Fast food is thriving during the pandemic. Here's why that's a real problem

Few businesses have been hit as hard by the COVID-19 pandemic as restaurants. The industry lost 2.3 million out of 12 million jobs, and an estimated 100,000 restaurants across the U.S. will close this year (via The Wall Street Journal). While all restaurants, from the mom-and-pop diner to the big chains, have been hurt by forced closures and stay-at-home orders intended to reduce the spread of the novel coronavirus, the chains have benefited in ways small, independent restaurants couldn't. Some customers have even changed their dining habits, possibly for the long term, by turning away from their favorite local establishments and visiting chain restaurants more often.

Fast-food chains have the advantage of mobile apps and efficient drive-thrus that have made purchasing meals convenient and safe. While dining rooms at places like McDonald's and Pizza Hut have been closed, chains have been running their drive-thrus and delivery service throughout the pandemic. This has enabled them to keep at least some money coming in. Spending at the big chain restaurants was down more than 20 percent during the height of the pandemic, in May. But sales for that month at independents with just one or two locations fell by more than half. Diners who found their favorite neighborhood restaurant to be closed for weeks or months started visiting the chains more. The new customers helped one franchisee who operates 400 fast-food restaurants see 18 percent growth in sales at his Pizza Hut stores.

One setback can force a single-location restaurant to close permanently

The news hasn't been all good for the big chains. Ruby Tuesday, California Pizza Kitchen, and several other casual-dining chains filed for bankruptcy protection. Starbucks, Pizza Hut, and Dunkin' plan to close a combined 1,500 locations. Still, chains have the deep pockets and the flexibility to grow while the market is favorable. The company that owns Olive Garden wants to expand into Manhattan now that rents are cheaper, according to The Wall Street Journal. Despite the downturn brought on by the pandemic, Starbucks will be able to invest $1.5 billion over the next year to open 800 new locations in the U.S. and China that will emphasize drive-thrus and pick-up counters.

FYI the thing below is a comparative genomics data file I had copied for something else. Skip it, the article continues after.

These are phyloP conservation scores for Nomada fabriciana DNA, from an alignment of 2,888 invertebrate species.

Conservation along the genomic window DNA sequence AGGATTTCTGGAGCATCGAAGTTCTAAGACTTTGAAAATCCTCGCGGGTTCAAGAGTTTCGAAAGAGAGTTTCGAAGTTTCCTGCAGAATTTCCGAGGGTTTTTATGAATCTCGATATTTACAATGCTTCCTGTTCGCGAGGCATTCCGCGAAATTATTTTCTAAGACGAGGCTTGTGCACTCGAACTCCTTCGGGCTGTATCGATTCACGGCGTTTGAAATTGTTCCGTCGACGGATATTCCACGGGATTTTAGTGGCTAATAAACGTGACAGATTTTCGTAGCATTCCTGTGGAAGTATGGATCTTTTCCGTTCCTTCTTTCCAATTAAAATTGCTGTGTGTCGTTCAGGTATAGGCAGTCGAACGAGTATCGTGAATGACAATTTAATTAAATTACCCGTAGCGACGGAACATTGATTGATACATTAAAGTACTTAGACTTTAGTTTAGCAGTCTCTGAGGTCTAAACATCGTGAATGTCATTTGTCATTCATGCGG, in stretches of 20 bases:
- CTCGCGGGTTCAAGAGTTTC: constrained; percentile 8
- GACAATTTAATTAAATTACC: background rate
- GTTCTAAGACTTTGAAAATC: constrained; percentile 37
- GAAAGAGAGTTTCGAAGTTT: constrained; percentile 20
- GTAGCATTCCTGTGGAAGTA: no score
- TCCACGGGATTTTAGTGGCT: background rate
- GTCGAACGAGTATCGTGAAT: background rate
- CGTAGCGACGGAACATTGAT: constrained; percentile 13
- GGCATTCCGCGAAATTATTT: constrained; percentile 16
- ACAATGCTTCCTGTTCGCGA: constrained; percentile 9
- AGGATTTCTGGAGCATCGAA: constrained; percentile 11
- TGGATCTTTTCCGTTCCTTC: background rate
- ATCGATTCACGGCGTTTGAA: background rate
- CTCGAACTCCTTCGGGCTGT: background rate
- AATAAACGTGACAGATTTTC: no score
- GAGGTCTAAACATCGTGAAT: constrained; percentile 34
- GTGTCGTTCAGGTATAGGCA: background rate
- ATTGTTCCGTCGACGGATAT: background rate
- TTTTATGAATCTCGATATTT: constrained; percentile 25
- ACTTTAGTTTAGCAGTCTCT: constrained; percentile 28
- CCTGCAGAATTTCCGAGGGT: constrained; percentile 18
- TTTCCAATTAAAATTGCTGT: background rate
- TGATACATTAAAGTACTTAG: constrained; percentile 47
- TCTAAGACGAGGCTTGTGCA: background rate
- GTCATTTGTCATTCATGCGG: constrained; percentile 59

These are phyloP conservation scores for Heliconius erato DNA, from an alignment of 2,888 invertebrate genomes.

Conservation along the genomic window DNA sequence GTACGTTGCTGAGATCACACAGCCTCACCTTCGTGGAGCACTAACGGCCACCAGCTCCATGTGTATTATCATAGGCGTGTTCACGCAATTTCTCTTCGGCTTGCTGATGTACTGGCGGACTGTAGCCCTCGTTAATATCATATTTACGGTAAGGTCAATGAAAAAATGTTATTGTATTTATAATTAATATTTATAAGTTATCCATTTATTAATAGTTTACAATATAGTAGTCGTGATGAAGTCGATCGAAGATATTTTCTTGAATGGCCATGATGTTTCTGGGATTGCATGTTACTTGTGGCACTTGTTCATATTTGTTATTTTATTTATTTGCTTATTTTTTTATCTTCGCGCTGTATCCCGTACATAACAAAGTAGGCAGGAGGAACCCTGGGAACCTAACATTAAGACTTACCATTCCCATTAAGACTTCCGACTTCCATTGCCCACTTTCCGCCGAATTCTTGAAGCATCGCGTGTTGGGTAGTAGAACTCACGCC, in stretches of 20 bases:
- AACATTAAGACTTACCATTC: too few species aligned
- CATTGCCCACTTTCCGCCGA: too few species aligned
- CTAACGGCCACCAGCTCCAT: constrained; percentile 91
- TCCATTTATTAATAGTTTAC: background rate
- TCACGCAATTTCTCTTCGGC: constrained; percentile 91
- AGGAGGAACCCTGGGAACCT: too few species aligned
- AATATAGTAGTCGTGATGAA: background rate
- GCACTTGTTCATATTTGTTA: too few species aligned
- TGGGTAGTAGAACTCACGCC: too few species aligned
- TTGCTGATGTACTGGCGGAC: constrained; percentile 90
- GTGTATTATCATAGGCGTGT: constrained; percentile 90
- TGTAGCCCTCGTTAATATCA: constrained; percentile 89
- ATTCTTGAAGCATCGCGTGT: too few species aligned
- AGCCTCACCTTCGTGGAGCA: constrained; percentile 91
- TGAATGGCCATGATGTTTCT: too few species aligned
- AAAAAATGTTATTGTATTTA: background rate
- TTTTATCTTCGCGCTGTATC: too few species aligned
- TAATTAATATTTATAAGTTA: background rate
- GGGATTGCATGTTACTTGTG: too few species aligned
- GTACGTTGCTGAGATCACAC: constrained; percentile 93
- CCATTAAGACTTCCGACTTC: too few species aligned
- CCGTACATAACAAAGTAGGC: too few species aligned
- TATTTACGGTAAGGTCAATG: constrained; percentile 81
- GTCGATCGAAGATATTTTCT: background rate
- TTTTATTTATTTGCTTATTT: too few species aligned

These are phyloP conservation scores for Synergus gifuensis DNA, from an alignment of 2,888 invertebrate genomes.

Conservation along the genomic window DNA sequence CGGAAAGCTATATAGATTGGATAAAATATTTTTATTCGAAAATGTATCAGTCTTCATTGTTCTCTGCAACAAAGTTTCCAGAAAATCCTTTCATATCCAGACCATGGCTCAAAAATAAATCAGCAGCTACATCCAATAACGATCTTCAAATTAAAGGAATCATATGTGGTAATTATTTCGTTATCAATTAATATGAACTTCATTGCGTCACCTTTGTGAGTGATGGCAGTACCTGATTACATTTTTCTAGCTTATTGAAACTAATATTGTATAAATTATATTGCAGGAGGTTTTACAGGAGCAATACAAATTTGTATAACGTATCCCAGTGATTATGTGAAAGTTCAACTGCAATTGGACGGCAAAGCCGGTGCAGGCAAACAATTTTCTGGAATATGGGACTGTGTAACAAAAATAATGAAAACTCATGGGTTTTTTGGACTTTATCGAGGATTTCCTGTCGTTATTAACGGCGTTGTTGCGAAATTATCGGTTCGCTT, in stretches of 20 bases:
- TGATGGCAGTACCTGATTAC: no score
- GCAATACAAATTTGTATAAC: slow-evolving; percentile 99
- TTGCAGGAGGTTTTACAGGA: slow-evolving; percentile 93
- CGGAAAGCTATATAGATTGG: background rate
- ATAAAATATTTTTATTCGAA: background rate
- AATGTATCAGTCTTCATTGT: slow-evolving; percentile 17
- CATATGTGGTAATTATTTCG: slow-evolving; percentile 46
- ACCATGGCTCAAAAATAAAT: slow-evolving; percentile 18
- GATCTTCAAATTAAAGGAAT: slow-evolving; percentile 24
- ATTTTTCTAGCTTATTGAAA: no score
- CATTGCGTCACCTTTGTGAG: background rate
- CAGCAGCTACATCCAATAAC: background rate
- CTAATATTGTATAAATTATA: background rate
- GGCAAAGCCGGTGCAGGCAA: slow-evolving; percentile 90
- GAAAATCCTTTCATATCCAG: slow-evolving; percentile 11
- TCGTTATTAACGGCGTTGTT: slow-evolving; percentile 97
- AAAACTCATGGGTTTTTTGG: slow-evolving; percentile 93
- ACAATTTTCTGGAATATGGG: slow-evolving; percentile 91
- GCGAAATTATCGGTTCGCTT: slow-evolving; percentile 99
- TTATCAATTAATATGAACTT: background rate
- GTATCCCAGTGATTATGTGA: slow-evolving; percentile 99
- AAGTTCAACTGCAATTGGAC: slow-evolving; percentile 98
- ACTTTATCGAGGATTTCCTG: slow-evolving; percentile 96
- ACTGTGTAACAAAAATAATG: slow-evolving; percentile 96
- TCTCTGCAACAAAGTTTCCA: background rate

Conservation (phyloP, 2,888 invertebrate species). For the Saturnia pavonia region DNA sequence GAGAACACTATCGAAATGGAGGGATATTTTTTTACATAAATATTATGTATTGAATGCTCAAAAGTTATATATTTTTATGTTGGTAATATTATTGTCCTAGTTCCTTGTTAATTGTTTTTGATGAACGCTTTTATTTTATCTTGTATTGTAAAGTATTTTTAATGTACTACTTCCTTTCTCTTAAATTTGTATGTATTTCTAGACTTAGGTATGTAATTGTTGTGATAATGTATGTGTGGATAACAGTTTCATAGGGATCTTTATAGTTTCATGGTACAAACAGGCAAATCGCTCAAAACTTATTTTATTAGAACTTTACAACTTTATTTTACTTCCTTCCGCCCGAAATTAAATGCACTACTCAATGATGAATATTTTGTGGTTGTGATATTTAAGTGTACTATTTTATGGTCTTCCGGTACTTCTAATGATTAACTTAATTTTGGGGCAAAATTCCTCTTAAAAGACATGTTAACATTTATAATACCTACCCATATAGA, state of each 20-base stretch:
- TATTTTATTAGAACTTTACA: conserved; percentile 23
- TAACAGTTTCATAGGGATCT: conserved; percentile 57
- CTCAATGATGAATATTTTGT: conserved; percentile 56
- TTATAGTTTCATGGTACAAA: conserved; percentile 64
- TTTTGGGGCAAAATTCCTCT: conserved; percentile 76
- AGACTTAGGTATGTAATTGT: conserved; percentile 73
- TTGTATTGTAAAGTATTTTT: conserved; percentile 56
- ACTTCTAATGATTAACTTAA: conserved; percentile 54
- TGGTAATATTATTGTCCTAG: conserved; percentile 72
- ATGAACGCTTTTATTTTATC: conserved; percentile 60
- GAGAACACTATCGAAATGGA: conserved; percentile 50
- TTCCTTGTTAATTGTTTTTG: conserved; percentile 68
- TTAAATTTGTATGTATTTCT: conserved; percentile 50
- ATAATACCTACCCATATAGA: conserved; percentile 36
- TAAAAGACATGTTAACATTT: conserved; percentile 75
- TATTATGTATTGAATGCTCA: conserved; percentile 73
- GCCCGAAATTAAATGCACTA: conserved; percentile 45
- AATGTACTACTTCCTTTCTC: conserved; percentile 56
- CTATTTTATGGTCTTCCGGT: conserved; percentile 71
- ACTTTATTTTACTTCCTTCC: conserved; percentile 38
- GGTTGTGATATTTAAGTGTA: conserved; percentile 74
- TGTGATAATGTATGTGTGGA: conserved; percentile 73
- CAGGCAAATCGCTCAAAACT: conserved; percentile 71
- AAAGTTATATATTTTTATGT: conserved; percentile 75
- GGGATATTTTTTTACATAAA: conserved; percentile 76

Small, family-owned restaurants don't have as many options. One major setback was all it took for some single-location restaurants to close permanently. A restaurant in Manhattan's SoHo neighborhood shuttered after the landlord refused to provide rent relief. A cocktail bar and a donut shop in a Mississippi college town closed when the university decided to hold all classes online.

Independents look for ways large and small to survive the pandemic

Independents have gotten creative to survive. Canlis, a fine-dining establishment in Seattle, retained its 115 employees by trying 10 different side ventures – among them a pop-up bagel shop, community-supported agriculture boxes, and an outdoor crab shack (via The New York Times). Some small restaurants plugged the gaps in government aid by taking donations on GoFundMe (via The Counter). The American Egg Board is helping smaller restaurants with a program designed to generate more traffic during breakfast (via Feedstuffs).

The New York Times offers a list of things you can do to help small, independent restaurants. This includes basic stuff such as ordering takeout more often or tipping big. Also, people with computer skills can help a small restaurant develop its website – a way to boost business at a time when people do less window shopping and more online browsing to find a place to eat.

But if independent restaurants are going to make it through winter, when outdoor dining will no longer be an option in most places, they might need a lot more help than that. The Independent Restaurant Coalition is lobbying the Senate to approve $120 billion for restaurants with fewer than 20 locations (via The Washington Post). Without that money, said TV personality and chef Andrew Zimmern, independents could experience an "extinction event" with up to 85 percent closing by December. "Time is running out to save us. Literally, winter is coming," Zimmern said.